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Technical ENSO Update

21 March 2013

Recent and Current Conditions

After a brief period of borderline El Niño SST conditions between July and September 2012, the SST anomaly in the Nino3.4 region returned to neutral levels during October and has remained neutral through mid-March 2013. For February 2013 the Nino3.4 SST anomaly was -0.40 C, indicative of cool-neutral ENSO conditions, and for December-February the anomaly was -0.31 C. Since late 2011, the IRI's definition of El Niño conditions has become the same as that of NOAA/Climate Prediction Center, in which the SST anomaly in the NINO3.4 region (5S-5N; 170W-120W) exceeds 0.5 C. Similarly, for La Niña, the anomaly must be -0.5 C or less. The climatological probabilities for La Niña, neutral, and El Niño conditions vary seasonally, and are shown in a table at the bottom of this page for each 3-month season. The most recent weekly SST anomaly in the NINO3.4 region was -0.3 C, indicating neutral ENSO conditions in the tropical Pacific; this is similar to the -0.40 C level observed in February.

Expected Conditions


What is the outlook for the ENSO status going forward? The most recent official diagnosis and outlook was issued earlier this month in the NOAA/Climate Prediction Center ENSO Diagnostic Discussion, produced jointly by CPC and IRI; it called for a high likelihood of neutral ENSO conditions enduring through the second quarter of 2013, with probabilities of El Niño or La Niña each less than 25% through northern summer 2013. The latest set of model ENSO predictions, from mid-February, is now available in the IRI/CPC ENSO prediction plume, discussed below. Currently, SSTs are in the cool half of the ENSO-neutral range (anomaly of 0 to -0.5 C), and SST is above average in the western part of the basin. Subsurface temperatures across the equatorial Pacific average close to the climatological average, but are above average in the western half of the basin and slightly below average in the east-central tropical Pacific. In the atmosphere, the basin-wide sea level pressure pattern (e.g. the SOI), has been mainly near average but the low-level zonal winds have slightly favored enhanced trade winds. Anomalous convection (as measured by OLR) has generally been below average in the central tropical Pacific, and above average in the far western part of the basin. Together, although these last features have gradients similar to those found during weak or borderline La Niña, all of the the features collectively reflect only cool-leaning ENSO-neutral conditions.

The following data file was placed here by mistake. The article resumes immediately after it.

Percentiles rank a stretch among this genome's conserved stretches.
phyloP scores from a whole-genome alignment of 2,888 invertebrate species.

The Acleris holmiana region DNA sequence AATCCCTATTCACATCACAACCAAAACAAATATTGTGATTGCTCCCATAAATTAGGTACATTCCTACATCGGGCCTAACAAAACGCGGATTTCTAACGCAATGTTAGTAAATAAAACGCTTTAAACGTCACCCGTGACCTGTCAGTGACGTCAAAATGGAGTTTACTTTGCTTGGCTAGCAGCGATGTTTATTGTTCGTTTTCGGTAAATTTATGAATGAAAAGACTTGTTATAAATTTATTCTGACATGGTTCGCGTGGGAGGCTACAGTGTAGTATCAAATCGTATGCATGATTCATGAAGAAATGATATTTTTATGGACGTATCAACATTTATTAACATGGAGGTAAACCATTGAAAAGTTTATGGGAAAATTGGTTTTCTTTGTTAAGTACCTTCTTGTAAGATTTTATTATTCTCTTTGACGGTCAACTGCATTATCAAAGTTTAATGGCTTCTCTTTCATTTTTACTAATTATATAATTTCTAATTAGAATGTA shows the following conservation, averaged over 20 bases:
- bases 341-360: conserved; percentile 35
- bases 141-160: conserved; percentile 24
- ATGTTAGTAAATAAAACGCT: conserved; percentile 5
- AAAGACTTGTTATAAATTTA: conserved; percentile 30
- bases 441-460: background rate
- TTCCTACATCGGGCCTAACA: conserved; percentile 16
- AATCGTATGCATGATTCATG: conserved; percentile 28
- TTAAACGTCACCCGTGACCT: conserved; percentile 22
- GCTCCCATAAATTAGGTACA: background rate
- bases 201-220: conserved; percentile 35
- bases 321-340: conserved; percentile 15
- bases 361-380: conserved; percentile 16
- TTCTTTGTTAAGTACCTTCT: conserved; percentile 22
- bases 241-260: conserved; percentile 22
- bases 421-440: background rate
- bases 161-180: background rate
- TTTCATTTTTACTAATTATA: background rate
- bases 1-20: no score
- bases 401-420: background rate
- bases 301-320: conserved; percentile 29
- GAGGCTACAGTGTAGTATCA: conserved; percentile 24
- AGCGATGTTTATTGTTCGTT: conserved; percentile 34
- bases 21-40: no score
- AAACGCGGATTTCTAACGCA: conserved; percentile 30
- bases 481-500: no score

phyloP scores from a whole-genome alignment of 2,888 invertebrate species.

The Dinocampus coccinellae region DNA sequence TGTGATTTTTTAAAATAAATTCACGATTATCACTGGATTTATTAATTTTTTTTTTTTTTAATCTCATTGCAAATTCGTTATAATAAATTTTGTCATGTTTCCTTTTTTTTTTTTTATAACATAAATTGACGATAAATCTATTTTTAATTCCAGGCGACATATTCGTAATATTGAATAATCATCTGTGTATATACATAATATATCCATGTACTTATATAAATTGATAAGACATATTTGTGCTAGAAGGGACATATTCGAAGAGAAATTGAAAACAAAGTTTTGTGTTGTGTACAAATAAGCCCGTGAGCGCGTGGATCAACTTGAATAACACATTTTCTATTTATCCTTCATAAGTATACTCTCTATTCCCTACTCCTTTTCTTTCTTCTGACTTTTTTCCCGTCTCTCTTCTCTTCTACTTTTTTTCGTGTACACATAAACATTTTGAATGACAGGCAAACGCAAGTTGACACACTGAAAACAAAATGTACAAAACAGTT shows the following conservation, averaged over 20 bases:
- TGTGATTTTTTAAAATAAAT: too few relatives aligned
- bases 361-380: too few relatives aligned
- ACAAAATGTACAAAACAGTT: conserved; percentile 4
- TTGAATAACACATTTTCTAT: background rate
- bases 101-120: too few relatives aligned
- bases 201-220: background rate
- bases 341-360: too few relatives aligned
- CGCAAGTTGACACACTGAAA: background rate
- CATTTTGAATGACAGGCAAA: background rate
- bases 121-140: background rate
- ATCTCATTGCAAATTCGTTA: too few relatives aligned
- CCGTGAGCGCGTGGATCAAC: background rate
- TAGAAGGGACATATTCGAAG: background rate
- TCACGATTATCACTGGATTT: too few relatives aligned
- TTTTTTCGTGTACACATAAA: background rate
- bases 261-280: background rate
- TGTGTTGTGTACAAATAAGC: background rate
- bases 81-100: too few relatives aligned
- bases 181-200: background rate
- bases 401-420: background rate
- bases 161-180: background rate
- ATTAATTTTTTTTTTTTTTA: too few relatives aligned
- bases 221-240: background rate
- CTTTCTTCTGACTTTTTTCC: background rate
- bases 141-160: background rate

As of mid-March, 21% of the set of dynamical and statistical models models predicts weak La Niña SST conditions for the Mar-May 2013 season, none predicts El Niño conditions, and 79% indicates neutral ENSO. At lead times of 3 or more months into the future, statistical and dynamical models that incorporate information about the ocean's observed subsurface thermal structure generally exhibit higher predictive skill than those that do not. For the Jun-Aug season, among models that do use subsurface temperature information, 84% predicts ENSO-neutral SSTs, 11% predicts El Niño conditions and 5% predicts La Niña contitions. For all model types, the probability for neutral ENSO conditions is 65% or greater from Mar-May to the end of the forecast period in northern autumn 2013. (Note 1). Caution is advised in interpreting the distribution of model predictions as the actual probabilities. At longer leads, the skill of the models degrades, and skill uncertainty must be convolved with the uncertainties from initial conditions and differing model physics, leading to more climatological probabilities in the long-lead ENSO Outlook than might be suggested by the suite of models. Furthermore, the expected skill of one model versus another has not been established using uniform validation procedures, which may cause a difference in the true probability distribution from that taken verbatim from the raw model predictions.